So then, of course, you have Eastbound & Down, where a man calls a woman a “bitch” and promises to “fuck her up (with some truth),” because she doesn’t want to immediately jump into a relationship with him, and her reaction to this is to dump her fiance and move to a new city with him about five seconds later, so he basically verbally abuses her into being his girlfriend, which, if we were encouraged to look into her motivations to the same extent that we’re allowed to examine the motivations of the other (male) characters on the show, would be some spooky tragic cycle-of-abuse bullshit – the show emphasizes that the only other characters who are drawn to him are deeply fucked up, I would take “deeply fucked up” as an answer here – but in the context of the show, it’s all cool. Because she’s not a person; she’s a plot point. Because she’s a woman.
Which, if you’re a dude – particularly a dude threatened by women! – might just be a hilarious way to vent your gender anxiety and give your male character some pussy without having him face the complications inherent in dealing with actual individual female humans. If you are a female human, however, and are faced every day with people who are threatened by your existence, who are continually sorting you into the bitch/slut categories, if you know how painful and enraging it is to realize that the guy you’re dating (or working for, or working with, or hanging out with at a party) is somehow incapable of recognizing that you have a subjective existence, just as deeply felt and worthy as his own, and do not exist simply as an extension of his own needs or desires, it’s not that funny. It’s pretty fucking bleak, in fact. Particularly when you know that your culture backs him up, and tells him that women actually do exist for his pleasure because they actually are not people like himself, and that these attitudes are so fucking normalized that even objecting to them makes you sound kind of crazy and extremist and, of course, bitchy, and that no matter how hard you work to explain and deconstruct these attitudes within the culture, no matter how prominent or successful you are in the field of said deconstruction, you’re always going to be reduced to a nameless “some” who “have called [X] misogynist” in a one-sentence aside in an otherwise 100% adulatory appraisal.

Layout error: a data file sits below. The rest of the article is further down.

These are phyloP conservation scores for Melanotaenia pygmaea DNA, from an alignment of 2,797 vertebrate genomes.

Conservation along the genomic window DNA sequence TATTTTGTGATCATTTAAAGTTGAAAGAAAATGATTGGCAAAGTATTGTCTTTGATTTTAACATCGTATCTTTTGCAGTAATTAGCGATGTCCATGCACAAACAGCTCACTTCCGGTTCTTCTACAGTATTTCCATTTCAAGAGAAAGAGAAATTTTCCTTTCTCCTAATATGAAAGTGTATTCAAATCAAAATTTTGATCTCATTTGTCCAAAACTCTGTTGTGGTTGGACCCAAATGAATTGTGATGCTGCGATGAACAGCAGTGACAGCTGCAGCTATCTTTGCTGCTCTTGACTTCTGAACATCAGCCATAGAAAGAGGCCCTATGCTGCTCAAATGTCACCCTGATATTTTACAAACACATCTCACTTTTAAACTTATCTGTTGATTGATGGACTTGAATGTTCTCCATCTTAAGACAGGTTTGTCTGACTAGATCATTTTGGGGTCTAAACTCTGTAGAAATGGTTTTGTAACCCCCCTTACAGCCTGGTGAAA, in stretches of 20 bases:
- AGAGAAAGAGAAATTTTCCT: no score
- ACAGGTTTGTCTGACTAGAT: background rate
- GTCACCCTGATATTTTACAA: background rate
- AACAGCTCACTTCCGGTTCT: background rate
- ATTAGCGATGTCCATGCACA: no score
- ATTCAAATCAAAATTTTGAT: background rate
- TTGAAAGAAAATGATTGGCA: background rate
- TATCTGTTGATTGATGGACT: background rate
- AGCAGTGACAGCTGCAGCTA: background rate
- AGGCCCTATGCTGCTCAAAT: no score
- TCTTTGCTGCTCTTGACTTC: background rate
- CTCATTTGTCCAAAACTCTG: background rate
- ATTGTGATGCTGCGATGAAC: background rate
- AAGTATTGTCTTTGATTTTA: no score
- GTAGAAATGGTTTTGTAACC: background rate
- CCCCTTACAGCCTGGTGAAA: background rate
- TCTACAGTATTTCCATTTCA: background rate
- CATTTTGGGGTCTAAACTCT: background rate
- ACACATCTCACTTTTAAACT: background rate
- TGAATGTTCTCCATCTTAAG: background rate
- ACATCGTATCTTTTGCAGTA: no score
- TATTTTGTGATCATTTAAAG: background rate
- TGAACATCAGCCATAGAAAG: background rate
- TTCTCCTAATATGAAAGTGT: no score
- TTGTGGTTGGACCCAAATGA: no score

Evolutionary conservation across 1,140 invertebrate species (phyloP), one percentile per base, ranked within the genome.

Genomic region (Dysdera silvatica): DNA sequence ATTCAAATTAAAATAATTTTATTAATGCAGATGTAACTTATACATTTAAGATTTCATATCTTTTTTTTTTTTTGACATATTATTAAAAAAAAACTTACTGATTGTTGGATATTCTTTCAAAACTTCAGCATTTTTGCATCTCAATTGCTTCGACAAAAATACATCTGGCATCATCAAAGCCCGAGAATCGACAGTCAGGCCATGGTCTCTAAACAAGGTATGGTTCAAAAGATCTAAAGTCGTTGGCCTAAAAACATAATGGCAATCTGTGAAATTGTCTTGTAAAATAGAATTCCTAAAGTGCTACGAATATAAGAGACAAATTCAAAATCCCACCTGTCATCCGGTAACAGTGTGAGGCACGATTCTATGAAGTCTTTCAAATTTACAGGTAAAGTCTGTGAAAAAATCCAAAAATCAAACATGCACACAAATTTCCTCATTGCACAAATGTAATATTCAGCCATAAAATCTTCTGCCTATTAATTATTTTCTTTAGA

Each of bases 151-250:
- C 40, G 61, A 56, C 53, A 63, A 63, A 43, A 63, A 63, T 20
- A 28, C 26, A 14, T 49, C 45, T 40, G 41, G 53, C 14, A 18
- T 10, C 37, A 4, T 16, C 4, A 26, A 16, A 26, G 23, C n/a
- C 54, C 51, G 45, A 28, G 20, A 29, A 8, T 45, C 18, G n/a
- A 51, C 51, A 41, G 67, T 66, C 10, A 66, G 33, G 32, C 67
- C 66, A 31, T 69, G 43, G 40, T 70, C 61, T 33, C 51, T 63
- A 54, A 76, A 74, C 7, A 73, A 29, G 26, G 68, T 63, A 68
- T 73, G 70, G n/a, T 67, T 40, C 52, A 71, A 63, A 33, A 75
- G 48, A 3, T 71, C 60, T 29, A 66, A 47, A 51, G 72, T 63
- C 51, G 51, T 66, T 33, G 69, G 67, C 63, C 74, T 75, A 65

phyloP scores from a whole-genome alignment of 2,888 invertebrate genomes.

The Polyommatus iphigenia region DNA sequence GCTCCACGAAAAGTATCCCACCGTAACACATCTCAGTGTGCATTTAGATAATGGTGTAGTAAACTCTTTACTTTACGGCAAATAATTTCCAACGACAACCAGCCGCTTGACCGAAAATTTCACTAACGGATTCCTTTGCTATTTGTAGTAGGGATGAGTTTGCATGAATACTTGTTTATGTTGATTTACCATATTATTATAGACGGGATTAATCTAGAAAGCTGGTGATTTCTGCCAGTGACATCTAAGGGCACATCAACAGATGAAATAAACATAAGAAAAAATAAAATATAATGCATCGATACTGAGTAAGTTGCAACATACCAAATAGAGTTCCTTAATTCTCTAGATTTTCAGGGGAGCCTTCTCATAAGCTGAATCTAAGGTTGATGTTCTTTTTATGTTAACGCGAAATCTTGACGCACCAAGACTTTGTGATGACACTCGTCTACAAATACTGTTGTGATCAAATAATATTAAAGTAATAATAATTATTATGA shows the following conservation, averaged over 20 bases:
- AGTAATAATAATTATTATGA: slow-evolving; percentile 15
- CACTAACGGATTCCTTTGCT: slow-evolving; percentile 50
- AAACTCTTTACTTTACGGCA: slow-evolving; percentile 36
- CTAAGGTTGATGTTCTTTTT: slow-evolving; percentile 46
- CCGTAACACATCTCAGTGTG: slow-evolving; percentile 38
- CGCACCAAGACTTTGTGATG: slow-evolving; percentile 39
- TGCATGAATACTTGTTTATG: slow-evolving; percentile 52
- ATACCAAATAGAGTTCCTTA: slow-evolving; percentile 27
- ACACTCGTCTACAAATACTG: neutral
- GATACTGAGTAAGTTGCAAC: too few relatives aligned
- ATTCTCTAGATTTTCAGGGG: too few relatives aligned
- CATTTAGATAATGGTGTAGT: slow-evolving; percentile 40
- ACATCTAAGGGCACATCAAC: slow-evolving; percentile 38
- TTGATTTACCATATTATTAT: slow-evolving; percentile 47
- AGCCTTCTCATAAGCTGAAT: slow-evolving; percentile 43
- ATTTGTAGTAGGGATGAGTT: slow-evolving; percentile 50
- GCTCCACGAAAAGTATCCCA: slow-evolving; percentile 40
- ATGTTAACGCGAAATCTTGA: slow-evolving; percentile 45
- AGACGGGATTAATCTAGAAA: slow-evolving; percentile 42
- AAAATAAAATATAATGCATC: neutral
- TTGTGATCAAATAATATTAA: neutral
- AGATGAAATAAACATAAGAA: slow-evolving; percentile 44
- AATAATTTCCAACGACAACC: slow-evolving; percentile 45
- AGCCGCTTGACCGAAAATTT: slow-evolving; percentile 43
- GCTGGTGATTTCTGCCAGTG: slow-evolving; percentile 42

So, gentlemen: the next time you see the “Because, Um…?” girl, I ask that you actually identify her as such, and recognize that she signifies both bad writing and some really reprehensible ideology, and perhaps even that you grow a ball or two and speak out against it! Because, um, it’s fucking wrong.